One of the most vivid memories I have of gaming in recent years is my first experience with Proteus. During the Game Masters exhibition at ACMI in Melbourne, I was killing time before queuing to hear Warren Spector speak. Each year ACMI host a “Best of the IGF” in one of their small galleries and I always try to spend some time there. I watched some Dustforce being played, loitered by Botanicula and Spelunky.

Then a space opened up at a station where Proteus was running, projected on a 12 foot section of wall. I pulled up a stool and began walking through this world, unsure of what it was. I wandered by singing mushrooms, crabs that sounded like some bizarre drum circle as they moved across the sand. After a few minutes of exploring the landscape a dark cloud blew over the meadow I had found myself in and rain began falling. I became aware of the surround sound that ACMI had installed for this game as the soundscape enveloped me. The sounds became music and I leant back away from the controls. I stood, motionless in the rain in game and sat on the stool with a huge grin on my face, absolutely awestruck by the game and to some extent, my reaction to it.

Many games will have a “Wow!” moment, you’ll see it in their E3 presentation and their GamesCom presentation and in every trailer. Where something spectacular is revealed or explodes or is revealed and explodes. More often than not, these “Wow!” moments are instances of surprise or pure visual spectacle – but to achieve wonder, something more is needed.

Emerging onto the cliff side in Half Life was a magical experience – you had been buried for so long, deep underground in the Black Mesa facility that crawling through this pipe to your supposed escape was both a skillful tease of freedom as well as a shock to your senses. The bright daylight, view across to the skybox of mesas and buttes is interrupted by a F-16 slashing across your vision. You become aware of the network of paths cut into the side of the cliff and the Marines patrolling them. It was a huge space, utterly different from the corridors and facilities you had been trapped in. The relief of your escape evaporates as the plane passes and you realise you are still trapped. It’s a moment that has stuck with me – the way it toys with your expectations not just of the game itself, but of the capabilities of games at the time.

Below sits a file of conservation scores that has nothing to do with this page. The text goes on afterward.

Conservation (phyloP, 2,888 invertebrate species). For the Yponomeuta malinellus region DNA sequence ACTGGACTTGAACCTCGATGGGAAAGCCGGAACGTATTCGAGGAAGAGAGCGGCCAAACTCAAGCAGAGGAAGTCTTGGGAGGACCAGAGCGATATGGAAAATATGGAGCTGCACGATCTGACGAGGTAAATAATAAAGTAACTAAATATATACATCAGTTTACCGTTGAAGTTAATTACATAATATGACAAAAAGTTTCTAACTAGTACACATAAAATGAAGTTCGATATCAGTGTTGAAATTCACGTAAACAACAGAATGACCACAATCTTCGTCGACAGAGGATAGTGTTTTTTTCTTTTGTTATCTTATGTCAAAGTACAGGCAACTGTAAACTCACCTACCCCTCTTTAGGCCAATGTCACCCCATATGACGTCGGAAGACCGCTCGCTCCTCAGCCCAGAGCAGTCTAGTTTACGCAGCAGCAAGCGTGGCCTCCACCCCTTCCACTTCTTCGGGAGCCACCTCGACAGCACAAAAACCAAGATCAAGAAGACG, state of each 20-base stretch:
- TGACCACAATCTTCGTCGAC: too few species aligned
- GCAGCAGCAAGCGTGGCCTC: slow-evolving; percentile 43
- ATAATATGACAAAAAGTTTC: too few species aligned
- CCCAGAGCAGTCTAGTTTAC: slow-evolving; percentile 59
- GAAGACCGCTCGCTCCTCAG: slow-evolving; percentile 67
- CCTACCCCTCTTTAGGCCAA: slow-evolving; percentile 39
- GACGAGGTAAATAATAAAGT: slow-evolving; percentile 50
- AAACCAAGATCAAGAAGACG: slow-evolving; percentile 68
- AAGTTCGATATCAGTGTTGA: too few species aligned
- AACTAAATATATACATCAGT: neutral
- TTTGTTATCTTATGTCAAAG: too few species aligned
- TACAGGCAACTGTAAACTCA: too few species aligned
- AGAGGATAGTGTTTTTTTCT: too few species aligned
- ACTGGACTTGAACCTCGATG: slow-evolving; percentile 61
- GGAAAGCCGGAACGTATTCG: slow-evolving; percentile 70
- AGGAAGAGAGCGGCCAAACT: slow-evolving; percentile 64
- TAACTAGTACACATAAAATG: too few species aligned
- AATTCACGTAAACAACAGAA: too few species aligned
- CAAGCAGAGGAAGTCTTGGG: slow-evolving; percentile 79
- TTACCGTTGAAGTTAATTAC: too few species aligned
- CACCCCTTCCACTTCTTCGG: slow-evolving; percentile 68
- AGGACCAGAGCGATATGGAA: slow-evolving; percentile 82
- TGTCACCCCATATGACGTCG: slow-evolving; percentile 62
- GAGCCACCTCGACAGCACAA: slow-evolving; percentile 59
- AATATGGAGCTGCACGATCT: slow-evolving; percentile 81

Both Proteus and Half Life succeeded in inspiring wonder through graphics and audio, however Black and White provoked a reaction of wonder for a whole other reason. Creatures were crazy. Maybe it was just me. And my friends. But no one I knew ever had a creature that was anything less than poop-eating crazy. I saw creatures turn on their trainer the moment the tutorial ended, their very first act of free will being the consumption of their tormentor. Creatures who would only go to the toilet on villagers. Creatures who couldn’t understand why people didn’t keep playing with them after they drowned them. It was fascinating, tragic, hilarious and terrifying. How had that magical Molyneux jammed so much personality into these beasts? I’m sure it was all smoke and mirrors, but it was magical to me at the time, I couldn’t believe the complexity. I was awestruck, it was wonderment – not at the visuals of these titanic creatures, but at their behaviours and interactions. It was beyond what I had believed games could be capable of.

I look forward to the next game that inspires that genuine wonder in me. I want to mention the Oculus Rift here, though I’ve had barely ten minutes of eyes on time with it, between the DevKit and HD Prototype, it created a sense of wonder that is more than a little nostalgia. Every piece of Virtual Reality hype from the nineties has been confirmed. The head tracking works, the display works, the 3D works. It is what we had been promised for the past twenty years and even the most basic tech demos on that product have created a sense of evangelical wonder unmatched by anything I can recall. The potential synergy of experiencing some new wonder in game being delivered by the technological wonder of the Oculus Rift is the gaming Nirvana I am now striving for.

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